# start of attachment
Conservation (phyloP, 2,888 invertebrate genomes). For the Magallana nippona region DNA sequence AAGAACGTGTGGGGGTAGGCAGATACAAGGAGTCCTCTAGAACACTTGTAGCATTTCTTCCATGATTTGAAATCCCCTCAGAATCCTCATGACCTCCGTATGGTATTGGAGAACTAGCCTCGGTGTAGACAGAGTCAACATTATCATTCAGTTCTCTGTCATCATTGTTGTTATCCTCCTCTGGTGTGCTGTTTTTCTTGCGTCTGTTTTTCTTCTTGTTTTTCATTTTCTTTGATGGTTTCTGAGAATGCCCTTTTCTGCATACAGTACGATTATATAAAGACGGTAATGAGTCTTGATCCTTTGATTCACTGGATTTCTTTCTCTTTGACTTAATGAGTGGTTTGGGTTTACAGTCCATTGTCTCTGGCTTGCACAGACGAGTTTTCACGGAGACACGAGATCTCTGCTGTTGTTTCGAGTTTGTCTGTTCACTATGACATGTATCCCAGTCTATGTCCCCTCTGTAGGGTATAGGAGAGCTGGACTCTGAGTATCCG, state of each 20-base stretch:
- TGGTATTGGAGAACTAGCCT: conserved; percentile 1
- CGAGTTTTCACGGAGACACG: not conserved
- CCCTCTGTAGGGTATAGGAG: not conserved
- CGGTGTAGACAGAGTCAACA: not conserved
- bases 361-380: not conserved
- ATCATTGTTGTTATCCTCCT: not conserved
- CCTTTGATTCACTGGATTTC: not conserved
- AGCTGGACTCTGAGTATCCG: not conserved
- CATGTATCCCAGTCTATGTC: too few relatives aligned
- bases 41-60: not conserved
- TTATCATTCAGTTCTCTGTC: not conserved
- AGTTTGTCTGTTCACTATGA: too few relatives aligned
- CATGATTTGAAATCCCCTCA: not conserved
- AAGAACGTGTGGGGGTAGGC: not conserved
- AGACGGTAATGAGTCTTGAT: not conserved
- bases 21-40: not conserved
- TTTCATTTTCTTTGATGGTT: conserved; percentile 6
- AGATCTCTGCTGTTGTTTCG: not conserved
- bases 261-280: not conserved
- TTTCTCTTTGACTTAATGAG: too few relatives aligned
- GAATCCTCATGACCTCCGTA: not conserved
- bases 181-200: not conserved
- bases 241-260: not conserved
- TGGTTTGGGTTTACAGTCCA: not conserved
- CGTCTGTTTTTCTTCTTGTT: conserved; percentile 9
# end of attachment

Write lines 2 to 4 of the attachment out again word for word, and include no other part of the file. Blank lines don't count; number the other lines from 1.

- TGGTATTGGAGAACTAGCCT: conserved; percentile 1
- CGAGTTTTCACGGAGACACG: not conserved
- CCCTCTGTAGGGTATAGGAG: not conserved